China’s Sichuan ends ban on unmarried people having children
In order to keep a check on the falling birth rate, Sichuan – a province of over 80 million people in the southwest of the country – will lift the ban on unmarried people legally having children and remove limits on the number of birth registrations for any parent. With the updated regulations, there will now be no limit on the number of children people can have in the province.
The measures will be in place for five years.
Until now, Sichuan’s health commission had permitted only married couples who wished to raise up to two children to register with local authorities. The revamping comes at a time when the country is struggling with an alarming drop in marriage and birth rates.
President Xi Jinping has made finding new ways to address falling birth rates a priority. The population in China dropped for the first time in six decades last year. Concerns over the potential impact of an ageing population on the economy are compelling authorities to roll out better maternal healthcare and tax breaks.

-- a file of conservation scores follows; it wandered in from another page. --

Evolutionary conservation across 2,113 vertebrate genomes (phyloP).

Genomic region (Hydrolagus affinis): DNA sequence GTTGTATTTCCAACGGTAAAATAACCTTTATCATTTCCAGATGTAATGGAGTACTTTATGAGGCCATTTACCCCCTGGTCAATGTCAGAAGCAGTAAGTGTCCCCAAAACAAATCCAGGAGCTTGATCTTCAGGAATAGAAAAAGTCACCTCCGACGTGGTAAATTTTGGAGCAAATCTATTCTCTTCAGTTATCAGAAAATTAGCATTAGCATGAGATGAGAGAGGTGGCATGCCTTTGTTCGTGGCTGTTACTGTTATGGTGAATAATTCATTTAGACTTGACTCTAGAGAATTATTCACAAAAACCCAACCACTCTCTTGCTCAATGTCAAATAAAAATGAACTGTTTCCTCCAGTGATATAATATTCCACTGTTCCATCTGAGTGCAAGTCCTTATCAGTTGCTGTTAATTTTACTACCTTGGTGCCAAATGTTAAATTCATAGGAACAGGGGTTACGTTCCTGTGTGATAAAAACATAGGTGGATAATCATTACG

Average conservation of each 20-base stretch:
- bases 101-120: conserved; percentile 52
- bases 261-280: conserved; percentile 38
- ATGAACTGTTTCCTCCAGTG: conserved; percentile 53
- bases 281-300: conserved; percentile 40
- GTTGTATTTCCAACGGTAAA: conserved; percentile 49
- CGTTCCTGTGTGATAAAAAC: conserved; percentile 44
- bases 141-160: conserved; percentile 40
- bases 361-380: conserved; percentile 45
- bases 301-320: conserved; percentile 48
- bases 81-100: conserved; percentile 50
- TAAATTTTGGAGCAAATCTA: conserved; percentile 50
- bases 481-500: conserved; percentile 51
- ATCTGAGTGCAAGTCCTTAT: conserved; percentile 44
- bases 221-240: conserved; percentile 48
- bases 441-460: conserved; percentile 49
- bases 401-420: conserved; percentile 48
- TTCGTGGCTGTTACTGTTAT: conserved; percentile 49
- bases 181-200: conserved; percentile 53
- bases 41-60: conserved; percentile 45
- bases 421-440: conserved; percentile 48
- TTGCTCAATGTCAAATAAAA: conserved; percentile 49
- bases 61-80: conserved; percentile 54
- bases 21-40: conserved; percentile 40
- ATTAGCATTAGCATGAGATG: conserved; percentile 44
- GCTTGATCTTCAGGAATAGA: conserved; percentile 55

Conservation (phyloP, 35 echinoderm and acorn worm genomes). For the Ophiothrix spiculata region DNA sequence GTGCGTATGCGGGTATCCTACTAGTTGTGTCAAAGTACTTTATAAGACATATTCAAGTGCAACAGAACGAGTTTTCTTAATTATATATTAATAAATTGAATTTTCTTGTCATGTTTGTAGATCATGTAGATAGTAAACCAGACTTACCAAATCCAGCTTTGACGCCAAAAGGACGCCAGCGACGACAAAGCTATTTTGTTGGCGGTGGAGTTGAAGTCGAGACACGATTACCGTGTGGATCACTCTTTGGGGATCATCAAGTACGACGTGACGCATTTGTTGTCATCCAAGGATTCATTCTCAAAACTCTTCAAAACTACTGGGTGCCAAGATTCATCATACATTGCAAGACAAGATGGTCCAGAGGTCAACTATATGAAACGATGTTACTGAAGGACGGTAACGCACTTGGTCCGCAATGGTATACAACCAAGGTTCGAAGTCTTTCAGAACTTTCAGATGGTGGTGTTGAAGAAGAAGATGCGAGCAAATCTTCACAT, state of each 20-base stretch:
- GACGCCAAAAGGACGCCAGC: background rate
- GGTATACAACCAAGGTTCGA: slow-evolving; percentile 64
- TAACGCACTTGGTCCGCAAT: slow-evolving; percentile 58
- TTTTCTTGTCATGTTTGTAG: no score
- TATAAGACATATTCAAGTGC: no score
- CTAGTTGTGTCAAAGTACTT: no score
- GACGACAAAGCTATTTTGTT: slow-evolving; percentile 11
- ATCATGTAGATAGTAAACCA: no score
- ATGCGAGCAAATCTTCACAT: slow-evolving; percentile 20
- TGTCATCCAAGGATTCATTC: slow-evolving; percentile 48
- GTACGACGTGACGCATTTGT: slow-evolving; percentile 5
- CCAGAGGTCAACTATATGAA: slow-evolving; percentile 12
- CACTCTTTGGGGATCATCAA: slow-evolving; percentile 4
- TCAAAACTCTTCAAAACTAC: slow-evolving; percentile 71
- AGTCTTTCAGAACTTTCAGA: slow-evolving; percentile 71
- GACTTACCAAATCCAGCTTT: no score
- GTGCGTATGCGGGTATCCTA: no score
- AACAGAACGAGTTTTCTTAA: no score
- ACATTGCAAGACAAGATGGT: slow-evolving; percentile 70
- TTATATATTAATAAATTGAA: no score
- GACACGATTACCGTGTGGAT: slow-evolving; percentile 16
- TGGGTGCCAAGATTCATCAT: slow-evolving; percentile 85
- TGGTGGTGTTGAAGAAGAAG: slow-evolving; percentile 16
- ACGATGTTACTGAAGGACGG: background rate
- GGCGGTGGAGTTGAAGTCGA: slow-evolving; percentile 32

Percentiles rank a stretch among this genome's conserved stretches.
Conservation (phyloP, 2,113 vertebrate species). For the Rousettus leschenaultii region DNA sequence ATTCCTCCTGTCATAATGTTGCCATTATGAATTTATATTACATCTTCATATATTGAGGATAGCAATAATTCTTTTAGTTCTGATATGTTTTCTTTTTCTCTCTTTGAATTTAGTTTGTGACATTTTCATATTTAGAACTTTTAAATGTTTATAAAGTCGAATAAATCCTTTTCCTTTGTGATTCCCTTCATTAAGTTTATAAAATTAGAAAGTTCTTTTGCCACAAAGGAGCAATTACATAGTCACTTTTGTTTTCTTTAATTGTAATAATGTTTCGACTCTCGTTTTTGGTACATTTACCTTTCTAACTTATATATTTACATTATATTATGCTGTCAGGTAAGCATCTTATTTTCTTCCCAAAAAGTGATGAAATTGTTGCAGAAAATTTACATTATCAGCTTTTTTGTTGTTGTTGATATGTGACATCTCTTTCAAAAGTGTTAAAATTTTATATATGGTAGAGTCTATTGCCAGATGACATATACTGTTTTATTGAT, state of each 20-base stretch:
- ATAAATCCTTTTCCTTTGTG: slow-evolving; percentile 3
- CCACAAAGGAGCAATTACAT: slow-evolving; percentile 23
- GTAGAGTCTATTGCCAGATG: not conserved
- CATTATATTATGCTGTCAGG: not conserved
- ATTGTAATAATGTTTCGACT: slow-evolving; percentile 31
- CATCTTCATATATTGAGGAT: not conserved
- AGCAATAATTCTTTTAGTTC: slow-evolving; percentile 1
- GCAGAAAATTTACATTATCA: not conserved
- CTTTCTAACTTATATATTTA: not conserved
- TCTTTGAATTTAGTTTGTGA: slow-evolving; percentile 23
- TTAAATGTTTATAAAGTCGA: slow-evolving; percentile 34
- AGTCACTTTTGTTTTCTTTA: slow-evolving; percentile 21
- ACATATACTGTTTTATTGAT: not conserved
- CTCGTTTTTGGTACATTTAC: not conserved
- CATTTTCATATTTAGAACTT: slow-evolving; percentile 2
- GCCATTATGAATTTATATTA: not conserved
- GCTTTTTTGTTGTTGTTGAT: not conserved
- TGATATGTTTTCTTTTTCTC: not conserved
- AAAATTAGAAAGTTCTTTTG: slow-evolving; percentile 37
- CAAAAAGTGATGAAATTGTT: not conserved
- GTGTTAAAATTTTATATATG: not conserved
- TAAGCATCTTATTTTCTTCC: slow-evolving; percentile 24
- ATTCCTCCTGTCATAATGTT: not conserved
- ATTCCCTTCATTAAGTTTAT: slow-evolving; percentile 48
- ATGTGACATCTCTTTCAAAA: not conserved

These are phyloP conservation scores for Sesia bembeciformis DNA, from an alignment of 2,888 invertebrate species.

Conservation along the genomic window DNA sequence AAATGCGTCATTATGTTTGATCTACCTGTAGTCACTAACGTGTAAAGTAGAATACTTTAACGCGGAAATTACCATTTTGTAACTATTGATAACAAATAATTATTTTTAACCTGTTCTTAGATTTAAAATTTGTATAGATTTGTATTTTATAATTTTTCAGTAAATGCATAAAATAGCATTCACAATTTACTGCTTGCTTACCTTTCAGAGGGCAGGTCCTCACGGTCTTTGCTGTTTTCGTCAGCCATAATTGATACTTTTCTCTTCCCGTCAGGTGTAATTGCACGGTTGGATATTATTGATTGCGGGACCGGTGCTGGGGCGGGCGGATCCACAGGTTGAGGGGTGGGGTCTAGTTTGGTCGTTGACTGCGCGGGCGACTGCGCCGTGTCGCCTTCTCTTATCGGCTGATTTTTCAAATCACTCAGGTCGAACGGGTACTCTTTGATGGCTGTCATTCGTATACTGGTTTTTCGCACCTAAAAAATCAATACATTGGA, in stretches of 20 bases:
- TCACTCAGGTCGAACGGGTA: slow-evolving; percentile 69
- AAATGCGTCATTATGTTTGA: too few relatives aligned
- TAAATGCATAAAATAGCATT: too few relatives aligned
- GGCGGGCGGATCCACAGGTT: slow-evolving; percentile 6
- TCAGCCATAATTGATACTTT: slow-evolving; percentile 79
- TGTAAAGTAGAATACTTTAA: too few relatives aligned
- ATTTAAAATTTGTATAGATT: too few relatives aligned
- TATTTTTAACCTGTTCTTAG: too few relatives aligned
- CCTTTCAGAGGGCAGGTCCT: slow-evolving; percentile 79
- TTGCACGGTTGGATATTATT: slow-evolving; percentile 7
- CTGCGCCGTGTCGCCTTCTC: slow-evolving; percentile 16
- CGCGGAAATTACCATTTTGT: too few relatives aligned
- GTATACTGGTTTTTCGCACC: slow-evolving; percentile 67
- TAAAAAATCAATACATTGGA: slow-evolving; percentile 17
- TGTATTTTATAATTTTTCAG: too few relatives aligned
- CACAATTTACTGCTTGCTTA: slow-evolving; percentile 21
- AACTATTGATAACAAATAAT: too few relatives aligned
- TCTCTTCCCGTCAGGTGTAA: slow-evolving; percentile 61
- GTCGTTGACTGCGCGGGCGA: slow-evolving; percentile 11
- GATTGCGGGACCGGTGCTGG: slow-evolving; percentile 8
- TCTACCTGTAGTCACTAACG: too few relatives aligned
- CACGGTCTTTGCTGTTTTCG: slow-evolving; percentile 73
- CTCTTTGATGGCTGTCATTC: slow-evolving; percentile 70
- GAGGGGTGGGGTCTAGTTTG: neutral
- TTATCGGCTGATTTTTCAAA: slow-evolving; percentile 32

Although national reproduction policies do not explicitly prohibit unmarried Chinese women from raising kids, the need for proof of marriage is often felt by parents wishing to access free services, such as job protection, a mother’s salary during maternity leave, and prenatal healthcare. These benefits will now be extended to the province’s single women and men.
Much of the demographic downturn can be blamed on the one-child policy imposed by the government between 1980 and 2015. The strict policy saw financial penalties and even forced abortions. It has been increased nationally for married couples to three since 2021.
Netizens have expressed varied reactions to the Sichuan amendment. While some said the updated rules fail to address growing concerns about the high cost of living and increased career pressures, others speculated what it would mean for extramarital affairs.
Decades of preferring male children over female have also caused a major gender imbalance in Chinese society.